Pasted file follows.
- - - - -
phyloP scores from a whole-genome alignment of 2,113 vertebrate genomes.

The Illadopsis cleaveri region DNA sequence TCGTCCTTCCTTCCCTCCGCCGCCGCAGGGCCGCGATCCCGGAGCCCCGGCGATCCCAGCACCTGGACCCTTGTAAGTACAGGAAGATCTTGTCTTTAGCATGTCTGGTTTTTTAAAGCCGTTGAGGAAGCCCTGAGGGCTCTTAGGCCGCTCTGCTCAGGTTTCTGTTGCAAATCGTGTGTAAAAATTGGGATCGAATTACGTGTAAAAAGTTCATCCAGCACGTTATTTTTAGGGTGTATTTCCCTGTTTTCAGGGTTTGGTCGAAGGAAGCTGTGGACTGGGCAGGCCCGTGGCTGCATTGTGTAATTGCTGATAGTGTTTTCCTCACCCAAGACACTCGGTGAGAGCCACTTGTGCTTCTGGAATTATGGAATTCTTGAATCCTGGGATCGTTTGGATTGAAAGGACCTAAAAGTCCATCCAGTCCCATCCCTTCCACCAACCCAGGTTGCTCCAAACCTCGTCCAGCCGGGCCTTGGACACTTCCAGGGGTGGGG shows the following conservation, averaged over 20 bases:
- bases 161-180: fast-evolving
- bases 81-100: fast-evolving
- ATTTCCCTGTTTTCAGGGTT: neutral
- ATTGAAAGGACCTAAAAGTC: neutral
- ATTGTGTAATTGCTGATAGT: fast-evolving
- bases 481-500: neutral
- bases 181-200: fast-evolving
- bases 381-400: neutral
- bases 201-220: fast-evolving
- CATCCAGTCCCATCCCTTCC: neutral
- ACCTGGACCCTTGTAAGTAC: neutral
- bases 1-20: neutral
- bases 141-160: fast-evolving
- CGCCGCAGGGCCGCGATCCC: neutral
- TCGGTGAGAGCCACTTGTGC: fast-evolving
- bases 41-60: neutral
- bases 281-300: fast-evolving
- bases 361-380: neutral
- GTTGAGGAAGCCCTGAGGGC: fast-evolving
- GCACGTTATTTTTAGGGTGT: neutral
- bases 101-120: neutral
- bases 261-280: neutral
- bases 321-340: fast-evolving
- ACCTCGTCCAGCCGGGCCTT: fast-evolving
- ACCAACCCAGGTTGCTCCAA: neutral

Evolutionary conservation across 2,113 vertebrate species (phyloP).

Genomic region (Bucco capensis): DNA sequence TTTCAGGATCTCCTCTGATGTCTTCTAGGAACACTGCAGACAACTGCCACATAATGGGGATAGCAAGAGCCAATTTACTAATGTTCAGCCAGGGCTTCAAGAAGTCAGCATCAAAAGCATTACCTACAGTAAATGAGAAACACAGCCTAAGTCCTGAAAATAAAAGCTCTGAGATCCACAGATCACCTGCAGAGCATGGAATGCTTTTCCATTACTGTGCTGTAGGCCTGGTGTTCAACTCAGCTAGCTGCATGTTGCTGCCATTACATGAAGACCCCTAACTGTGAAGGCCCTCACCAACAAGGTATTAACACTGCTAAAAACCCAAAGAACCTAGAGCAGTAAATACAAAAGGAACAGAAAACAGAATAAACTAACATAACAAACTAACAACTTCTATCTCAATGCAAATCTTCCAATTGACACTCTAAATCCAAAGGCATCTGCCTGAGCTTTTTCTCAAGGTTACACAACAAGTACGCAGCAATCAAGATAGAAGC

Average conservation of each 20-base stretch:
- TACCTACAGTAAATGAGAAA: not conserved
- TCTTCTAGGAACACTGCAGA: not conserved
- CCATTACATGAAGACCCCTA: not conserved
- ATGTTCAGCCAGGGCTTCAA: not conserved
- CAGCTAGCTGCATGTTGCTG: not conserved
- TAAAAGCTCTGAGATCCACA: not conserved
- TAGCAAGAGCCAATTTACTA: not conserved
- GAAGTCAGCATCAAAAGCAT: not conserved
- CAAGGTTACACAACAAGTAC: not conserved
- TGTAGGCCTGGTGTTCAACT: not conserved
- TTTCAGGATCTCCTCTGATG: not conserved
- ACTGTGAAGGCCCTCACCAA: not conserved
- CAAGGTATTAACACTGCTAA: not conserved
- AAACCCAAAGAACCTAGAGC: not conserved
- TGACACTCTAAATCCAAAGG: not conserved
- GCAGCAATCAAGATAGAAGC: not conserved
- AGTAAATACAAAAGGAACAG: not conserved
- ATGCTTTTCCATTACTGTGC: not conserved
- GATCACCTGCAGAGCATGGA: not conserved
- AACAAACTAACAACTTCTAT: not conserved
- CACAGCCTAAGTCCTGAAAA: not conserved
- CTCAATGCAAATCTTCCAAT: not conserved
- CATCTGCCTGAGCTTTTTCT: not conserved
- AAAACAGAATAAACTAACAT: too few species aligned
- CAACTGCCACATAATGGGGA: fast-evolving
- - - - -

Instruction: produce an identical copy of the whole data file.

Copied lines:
phyloP scores from a whole-genome alignment of 2,113 vertebrate genomes.

The Illadopsis cleaveri region DNA sequence TCGTCCTTCCTTCCCTCCGCCGCCGCAGGGCCGCGATCCCGGAGCCCCGGCGATCCCAGCACCTGGACCCTTGTAAGTACAGGAAGATCTTGTCTTTAGCATGTCTGGTTTTTTAAAGCCGTTGAGGAAGCCCTGAGGGCTCTTAGGCCGCTCTGCTCAGGTTTCTGTTGCAAATCGTGTGTAAAAATTGGGATCGAATTACGTGTAAAAAGTTCATCCAGCACGTTATTTTTAGGGTGTATTTCCCTGTTTTCAGGGTTTGGTCGAAGGAAGCTGTGGACTGGGCAGGCCCGTGGCTGCATTGTGTAATTGCTGATAGTGTTTTCCTCACCCAAGACACTCGGTGAGAGCCACTTGTGCTTCTGGAATTATGGAATTCTTGAATCCTGGGATCGTTTGGATTGAAAGGACCTAAAAGTCCATCCAGTCCCATCCCTTCCACCAACCCAGGTTGCTCCAAACCTCGTCCAGCCGGGCCTTGGACACTTCCAGGGGTGGGG shows the following conservation, averaged over 20 bases:
- bases 161-180: fast-evolving
- bases 81-100: fast-evolving
- ATTTCCCTGTTTTCAGGGTT: neutral
- ATTGAAAGGACCTAAAAGTC: neutral
- ATTGTGTAATTGCTGATAGT: fast-evolving
- bases 481-500: neutral
- bases 181-200: fast-evolving
- bases 381-400: neutral
- bases 201-220: fast-evolving
- CATCCAGTCCCATCCCTTCC: neutral
- ACCTGGACCCTTGTAAGTAC: neutral
- bases 1-20: neutral
- bases 141-160: fast-evolving
- CGCCGCAGGGCCGCGATCCC: neutral
- TCGGTGAGAGCCACTTGTGC: fast-evolving
- bases 41-60: neutral
- bases 281-300: fast-evolving
- bases 361-380: neutral
- GTTGAGGAAGCCCTGAGGGC: fast-evolving
- GCACGTTATTTTTAGGGTGT: neutral
- bases 101-120: neutral
- bases 261-280: neutral
- bases 321-340: fast-evolving
- ACCTCGTCCAGCCGGGCCTT: fast-evolving
- ACCAACCCAGGTTGCTCCAA: neutral

Evolutionary conservation across 2,113 vertebrate species (phyloP).

Genomic region (Bucco capensis): DNA sequence TTTCAGGATCTCCTCTGATGTCTTCTAGGAACACTGCAGACAACTGCCACATAATGGGGATAGCAAGAGCCAATTTACTAATGTTCAGCCAGGGCTTCAAGAAGTCAGCATCAAAAGCATTACCTACAGTAAATGAGAAACACAGCCTAAGTCCTGAAAATAAAAGCTCTGAGATCCACAGATCACCTGCAGAGCATGGAATGCTTTTCCATTACTGTGCTGTAGGCCTGGTGTTCAACTCAGCTAGCTGCATGTTGCTGCCATTACATGAAGACCCCTAACTGTGAAGGCCCTCACCAACAAGGTATTAACACTGCTAAAAACCCAAAGAACCTAGAGCAGTAAATACAAAAGGAACAGAAAACAGAATAAACTAACATAACAAACTAACAACTTCTATCTCAATGCAAATCTTCCAATTGACACTCTAAATCCAAAGGCATCTGCCTGAGCTTTTTCTCAAGGTTACACAACAAGTACGCAGCAATCAAGATAGAAGC

Average conservation of each 20-base stretch:
- TACCTACAGTAAATGAGAAA: not conserved
- TCTTCTAGGAACACTGCAGA: not conserved
- CCATTACATGAAGACCCCTA: not conserved
- ATGTTCAGCCAGGGCTTCAA: not conserved
- CAGCTAGCTGCATGTTGCTG: not conserved
- TAAAAGCTCTGAGATCCACA: not conserved
- TAGCAAGAGCCAATTTACTA: not conserved
- GAAGTCAGCATCAAAAGCAT: not conserved
- CAAGGTTACACAACAAGTAC: not conserved
- TGTAGGCCTGGTGTTCAACT: not conserved
- TTTCAGGATCTCCTCTGATG: not conserved
- ACTGTGAAGGCCCTCACCAA: not conserved
- CAAGGTATTAACACTGCTAA: not conserved
- AAACCCAAAGAACCTAGAGC: not conserved
- TGACACTCTAAATCCAAAGG: not conserved
- GCAGCAATCAAGATAGAAGC: not conserved
- AGTAAATACAAAAGGAACAG: not conserved
- ATGCTTTTCCATTACTGTGC: not conserved
- GATCACCTGCAGAGCATGGA: not conserved
- AACAAACTAACAACTTCTAT: not conserved
- CACAGCCTAAGTCCTGAAAA: not conserved
- CTCAATGCAAATCTTCCAAT: not conserved
- CATCTGCCTGAGCTTTTTCT: not conserved
- AAAACAGAATAAACTAACAT: too few species aligned
- CAACTGCCACATAATGGGGA: fast-evolving